New tardigrade species named after Kerala

Stygarctus keralensis was discovered from Vadakara

Updated - June 17, 2021 12:23 pm IST

Published - June 16, 2021 07:58 pm IST - THIRUVANANTHAPURAM

Ventral view of female Stygarctus keralensis sp. nov., Credit: DOI: 10.11646/ZOOTAXA.4985.3.5

Ventral view of female Stygarctus keralensis sp. nov., Credit: DOI: 10.11646/ZOOTAXA.4985.3.5

They are tiny, they are tough, and the latest of their ilk to be identified has been named after Kerala.

Tardigrades are so small you need high-end microscopes to study them. Commonly called ‘water bears’ and ‘moss piglets’, they also rank among the hardiest animals on planet earth despite their minuscule size. Researchers have now come across a new tardigrade species of the genus Stygarctus, which they have named after the State of Kerala where it was found.

Stygarctus keralensis - the new species - is the first taxonomically described marine tardigrade from the Indian waters, which makes the discovery a significant one, the researchers say.

Stygarctus keralensis was discovered from Vadakara in north Kerala by a research team which consisted of Vishnudattan N.K., Jayachandran P.R., and S. Bijoy Nandan, professor, Department of Marine Biology, Microbiology and Biochemistry, Cochin University of Science and Technology. J.G. Hansen, University of Copenhagen, was associated with the study. Their findings have been published in Zootaxa .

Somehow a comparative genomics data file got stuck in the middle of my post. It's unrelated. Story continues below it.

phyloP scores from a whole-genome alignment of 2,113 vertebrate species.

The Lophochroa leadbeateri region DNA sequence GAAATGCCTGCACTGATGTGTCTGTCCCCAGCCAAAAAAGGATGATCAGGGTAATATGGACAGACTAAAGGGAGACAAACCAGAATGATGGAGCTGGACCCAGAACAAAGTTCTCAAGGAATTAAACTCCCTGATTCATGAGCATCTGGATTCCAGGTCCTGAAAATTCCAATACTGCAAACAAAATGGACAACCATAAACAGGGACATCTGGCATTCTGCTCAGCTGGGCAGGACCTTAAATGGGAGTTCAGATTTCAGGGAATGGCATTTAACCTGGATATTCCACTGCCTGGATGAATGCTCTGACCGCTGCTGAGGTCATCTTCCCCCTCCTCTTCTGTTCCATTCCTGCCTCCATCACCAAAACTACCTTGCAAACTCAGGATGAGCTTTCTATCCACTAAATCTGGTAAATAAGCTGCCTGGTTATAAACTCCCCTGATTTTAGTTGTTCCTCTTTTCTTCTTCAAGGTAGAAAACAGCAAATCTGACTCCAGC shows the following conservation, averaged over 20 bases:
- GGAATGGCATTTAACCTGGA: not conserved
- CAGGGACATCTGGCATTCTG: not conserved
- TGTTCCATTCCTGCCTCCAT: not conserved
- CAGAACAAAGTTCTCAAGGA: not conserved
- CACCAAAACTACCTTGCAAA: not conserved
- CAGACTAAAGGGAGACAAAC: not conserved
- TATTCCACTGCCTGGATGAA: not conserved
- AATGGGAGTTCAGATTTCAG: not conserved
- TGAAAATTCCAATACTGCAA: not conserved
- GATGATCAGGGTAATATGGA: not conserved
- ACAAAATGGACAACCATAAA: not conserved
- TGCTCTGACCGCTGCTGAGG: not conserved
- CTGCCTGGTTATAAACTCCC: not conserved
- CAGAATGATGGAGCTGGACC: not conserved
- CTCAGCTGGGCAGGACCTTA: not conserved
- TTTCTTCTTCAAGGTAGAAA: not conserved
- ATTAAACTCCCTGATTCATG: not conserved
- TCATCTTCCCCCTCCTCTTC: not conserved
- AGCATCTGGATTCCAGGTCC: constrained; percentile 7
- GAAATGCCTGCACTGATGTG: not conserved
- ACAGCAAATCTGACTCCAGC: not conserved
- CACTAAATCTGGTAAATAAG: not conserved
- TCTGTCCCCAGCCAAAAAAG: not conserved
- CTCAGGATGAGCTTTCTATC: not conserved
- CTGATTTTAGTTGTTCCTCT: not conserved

Stygarctus keralensis is the eighth species named under the genus Stygarctus, which grows up to a length of 130 micrometres (0.13 mm). “Tardigrades are very tough animals and are found everywhere on earth, from mountain tops to deep sea. They have survived five mass extinctions. They are also related to insects, spiders, and crustaceans and are the lesser known taxa of invertebrates,” says Dr. Bijoy Nandan.

Tardigrades employ a curious process to deal with environmental stress. Called ‘cryptobiosis’, it brings their metabolic activities to a reversible standstill. A death-like state, more or less. Certain tardigrade species can withstand extreme temperatures, pressures, radiation, and dehydration.

The present discovery is an outcome of an ongoing Ministry of Earth Sciences-National Centre for Earth Science Studies study on the ecology and diversity of submarine groundwater habitats of Kerala. Globally, scientific interest in tardigrades has grown, but in India it is still in the nascent stages, says Dr. Bijoy Nandan. There is a need for further explorations on tardigrade-meiofauna from India, he says.

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